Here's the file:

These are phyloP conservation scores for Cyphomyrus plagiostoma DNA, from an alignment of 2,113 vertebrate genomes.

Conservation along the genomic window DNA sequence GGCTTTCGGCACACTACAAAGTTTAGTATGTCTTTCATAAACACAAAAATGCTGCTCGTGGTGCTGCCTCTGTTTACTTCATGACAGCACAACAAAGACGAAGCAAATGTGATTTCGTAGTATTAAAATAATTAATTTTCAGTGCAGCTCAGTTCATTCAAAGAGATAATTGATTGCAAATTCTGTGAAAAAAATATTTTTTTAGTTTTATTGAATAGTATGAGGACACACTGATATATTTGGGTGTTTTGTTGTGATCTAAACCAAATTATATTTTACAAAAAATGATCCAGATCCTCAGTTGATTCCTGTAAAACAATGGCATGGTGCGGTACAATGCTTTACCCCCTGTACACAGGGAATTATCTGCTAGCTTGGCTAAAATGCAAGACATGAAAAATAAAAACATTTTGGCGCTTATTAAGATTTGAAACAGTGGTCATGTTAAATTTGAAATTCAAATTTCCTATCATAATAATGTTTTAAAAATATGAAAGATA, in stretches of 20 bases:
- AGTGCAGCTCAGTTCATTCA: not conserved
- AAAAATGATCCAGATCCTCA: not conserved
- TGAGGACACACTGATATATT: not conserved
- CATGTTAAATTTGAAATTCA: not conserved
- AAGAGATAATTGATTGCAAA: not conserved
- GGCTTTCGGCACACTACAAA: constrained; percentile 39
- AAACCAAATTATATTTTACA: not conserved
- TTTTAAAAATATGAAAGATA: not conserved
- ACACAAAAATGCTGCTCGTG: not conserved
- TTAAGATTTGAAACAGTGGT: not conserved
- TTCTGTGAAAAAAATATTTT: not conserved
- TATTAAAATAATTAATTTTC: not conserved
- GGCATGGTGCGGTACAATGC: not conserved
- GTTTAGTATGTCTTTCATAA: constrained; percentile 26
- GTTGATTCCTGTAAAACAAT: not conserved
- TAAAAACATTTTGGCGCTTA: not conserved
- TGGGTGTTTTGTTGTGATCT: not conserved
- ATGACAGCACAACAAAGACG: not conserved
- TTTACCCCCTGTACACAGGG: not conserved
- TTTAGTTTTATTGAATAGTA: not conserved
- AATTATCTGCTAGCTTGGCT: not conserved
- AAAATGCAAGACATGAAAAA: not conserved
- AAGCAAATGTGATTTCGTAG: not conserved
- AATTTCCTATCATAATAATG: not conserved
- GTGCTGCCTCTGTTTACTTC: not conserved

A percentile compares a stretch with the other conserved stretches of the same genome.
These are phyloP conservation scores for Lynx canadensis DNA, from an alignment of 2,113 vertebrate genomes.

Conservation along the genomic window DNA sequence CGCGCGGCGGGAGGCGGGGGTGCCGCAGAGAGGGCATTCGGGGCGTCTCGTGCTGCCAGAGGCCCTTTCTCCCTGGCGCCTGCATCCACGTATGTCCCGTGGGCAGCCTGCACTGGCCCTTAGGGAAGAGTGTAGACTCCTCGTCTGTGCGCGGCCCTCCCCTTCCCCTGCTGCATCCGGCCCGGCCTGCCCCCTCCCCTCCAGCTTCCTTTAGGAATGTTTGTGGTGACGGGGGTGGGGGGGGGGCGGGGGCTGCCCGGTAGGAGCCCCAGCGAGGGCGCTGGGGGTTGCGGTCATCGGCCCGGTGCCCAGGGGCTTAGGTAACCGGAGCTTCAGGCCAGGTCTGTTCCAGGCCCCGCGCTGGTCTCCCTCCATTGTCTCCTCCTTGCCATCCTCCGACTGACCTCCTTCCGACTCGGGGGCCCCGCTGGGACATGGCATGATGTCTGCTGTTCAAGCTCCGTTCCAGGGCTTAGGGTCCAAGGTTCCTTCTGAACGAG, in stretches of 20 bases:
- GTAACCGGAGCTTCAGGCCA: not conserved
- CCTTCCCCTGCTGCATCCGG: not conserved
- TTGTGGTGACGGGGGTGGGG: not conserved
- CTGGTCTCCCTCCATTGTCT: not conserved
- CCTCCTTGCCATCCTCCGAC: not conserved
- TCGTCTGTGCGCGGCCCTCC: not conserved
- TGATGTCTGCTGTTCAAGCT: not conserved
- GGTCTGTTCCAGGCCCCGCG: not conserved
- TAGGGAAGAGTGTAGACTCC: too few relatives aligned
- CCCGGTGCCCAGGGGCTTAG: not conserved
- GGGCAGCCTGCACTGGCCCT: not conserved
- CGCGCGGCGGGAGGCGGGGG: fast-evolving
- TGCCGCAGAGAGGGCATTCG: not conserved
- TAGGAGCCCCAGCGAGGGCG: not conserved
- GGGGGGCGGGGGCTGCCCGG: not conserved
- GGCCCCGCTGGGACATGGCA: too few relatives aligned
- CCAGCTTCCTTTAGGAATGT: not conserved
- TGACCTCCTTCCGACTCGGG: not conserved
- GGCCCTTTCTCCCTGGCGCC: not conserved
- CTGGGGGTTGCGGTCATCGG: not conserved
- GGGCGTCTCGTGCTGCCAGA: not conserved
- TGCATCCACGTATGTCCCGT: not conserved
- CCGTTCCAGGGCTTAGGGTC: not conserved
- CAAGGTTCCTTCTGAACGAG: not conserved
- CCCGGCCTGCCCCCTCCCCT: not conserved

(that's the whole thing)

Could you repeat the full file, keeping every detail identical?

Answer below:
These are phyloP conservation scores for Cyphomyrus plagiostoma DNA, from an alignment of 2,113 vertebrate genomes.

Conservation along the genomic window DNA sequence GGCTTTCGGCACACTACAAAGTTTAGTATGTCTTTCATAAACACAAAAATGCTGCTCGTGGTGCTGCCTCTGTTTACTTCATGACAGCACAACAAAGACGAAGCAAATGTGATTTCGTAGTATTAAAATAATTAATTTTCAGTGCAGCTCAGTTCATTCAAAGAGATAATTGATTGCAAATTCTGTGAAAAAAATATTTTTTTAGTTTTATTGAATAGTATGAGGACACACTGATATATTTGGGTGTTTTGTTGTGATCTAAACCAAATTATATTTTACAAAAAATGATCCAGATCCTCAGTTGATTCCTGTAAAACAATGGCATGGTGCGGTACAATGCTTTACCCCCTGTACACAGGGAATTATCTGCTAGCTTGGCTAAAATGCAAGACATGAAAAATAAAAACATTTTGGCGCTTATTAAGATTTGAAACAGTGGTCATGTTAAATTTGAAATTCAAATTTCCTATCATAATAATGTTTTAAAAATATGAAAGATA, in stretches of 20 bases:
- AGTGCAGCTCAGTTCATTCA: not conserved
- AAAAATGATCCAGATCCTCA: not conserved
- TGAGGACACACTGATATATT: not conserved
- CATGTTAAATTTGAAATTCA: not conserved
- AAGAGATAATTGATTGCAAA: not conserved
- GGCTTTCGGCACACTACAAA: constrained; percentile 39
- AAACCAAATTATATTTTACA: not conserved
- TTTTAAAAATATGAAAGATA: not conserved
- ACACAAAAATGCTGCTCGTG: not conserved
- TTAAGATTTGAAACAGTGGT: not conserved
- TTCTGTGAAAAAAATATTTT: not conserved
- TATTAAAATAATTAATTTTC: not conserved
- GGCATGGTGCGGTACAATGC: not conserved
- GTTTAGTATGTCTTTCATAA: constrained; percentile 26
- GTTGATTCCTGTAAAACAAT: not conserved
- TAAAAACATTTTGGCGCTTA: not conserved
- TGGGTGTTTTGTTGTGATCT: not conserved
- ATGACAGCACAACAAAGACG: not conserved
- TTTACCCCCTGTACACAGGG: not conserved
- TTTAGTTTTATTGAATAGTA: not conserved
- AATTATCTGCTAGCTTGGCT: not conserved
- AAAATGCAAGACATGAAAAA: not conserved
- AAGCAAATGTGATTTCGTAG: not conserved
- AATTTCCTATCATAATAATG: not conserved
- GTGCTGCCTCTGTTTACTTC: not conserved

A percentile compares a stretch with the other conserved stretches of the same genome.
These are phyloP conservation scores for Lynx canadensis DNA, from an alignment of 2,113 vertebrate genomes.

Conservation along the genomic window DNA sequence CGCGCGGCGGGAGGCGGGGGTGCCGCAGAGAGGGCATTCGGGGCGTCTCGTGCTGCCAGAGGCCCTTTCTCCCTGGCGCCTGCATCCACGTATGTCCCGTGGGCAGCCTGCACTGGCCCTTAGGGAAGAGTGTAGACTCCTCGTCTGTGCGCGGCCCTCCCCTTCCCCTGCTGCATCCGGCCCGGCCTGCCCCCTCCCCTCCAGCTTCCTTTAGGAATGTTTGTGGTGACGGGGGTGGGGGGGGGGCGGGGGCTGCCCGGTAGGAGCCCCAGCGAGGGCGCTGGGGGTTGCGGTCATCGGCCCGGTGCCCAGGGGCTTAGGTAACCGGAGCTTCAGGCCAGGTCTGTTCCAGGCCCCGCGCTGGTCTCCCTCCATTGTCTCCTCCTTGCCATCCTCCGACTGACCTCCTTCCGACTCGGGGGCCCCGCTGGGACATGGCATGATGTCTGCTGTTCAAGCTCCGTTCCAGGGCTTAGGGTCCAAGGTTCCTTCTGAACGAG, in stretches of 20 bases:
- GTAACCGGAGCTTCAGGCCA: not conserved
- CCTTCCCCTGCTGCATCCGG: not conserved
- TTGTGGTGACGGGGGTGGGG: not conserved
- CTGGTCTCCCTCCATTGTCT: not conserved
- CCTCCTTGCCATCCTCCGAC: not conserved
- TCGTCTGTGCGCGGCCCTCC: not conserved
- TGATGTCTGCTGTTCAAGCT: not conserved
- GGTCTGTTCCAGGCCCCGCG: not conserved
- TAGGGAAGAGTGTAGACTCC: too few relatives aligned
- CCCGGTGCCCAGGGGCTTAG: not conserved
- GGGCAGCCTGCACTGGCCCT: not conserved
- CGCGCGGCGGGAGGCGGGGG: fast-evolving
- TGCCGCAGAGAGGGCATTCG: not conserved
- TAGGAGCCCCAGCGAGGGCG: not conserved
- GGGGGGCGGGGGCTGCCCGG: not conserved
- GGCCCCGCTGGGACATGGCA: too few relatives aligned
- CCAGCTTCCTTTAGGAATGT: not conserved
- TGACCTCCTTCCGACTCGGG: not conserved
- GGCCCTTTCTCCCTGGCGCC: not conserved
- CTGGGGGTTGCGGTCATCGG: not conserved
- GGGCGTCTCGTGCTGCCAGA: not conserved
- TGCATCCACGTATGTCCCGT: not conserved
- CCGTTCCAGGGCTTAGGGTC: not conserved
- CAAGGTTCCTTCTGAACGAG: not conserved
- CCCGGCCTGCCCCCTCCCCT: not conserved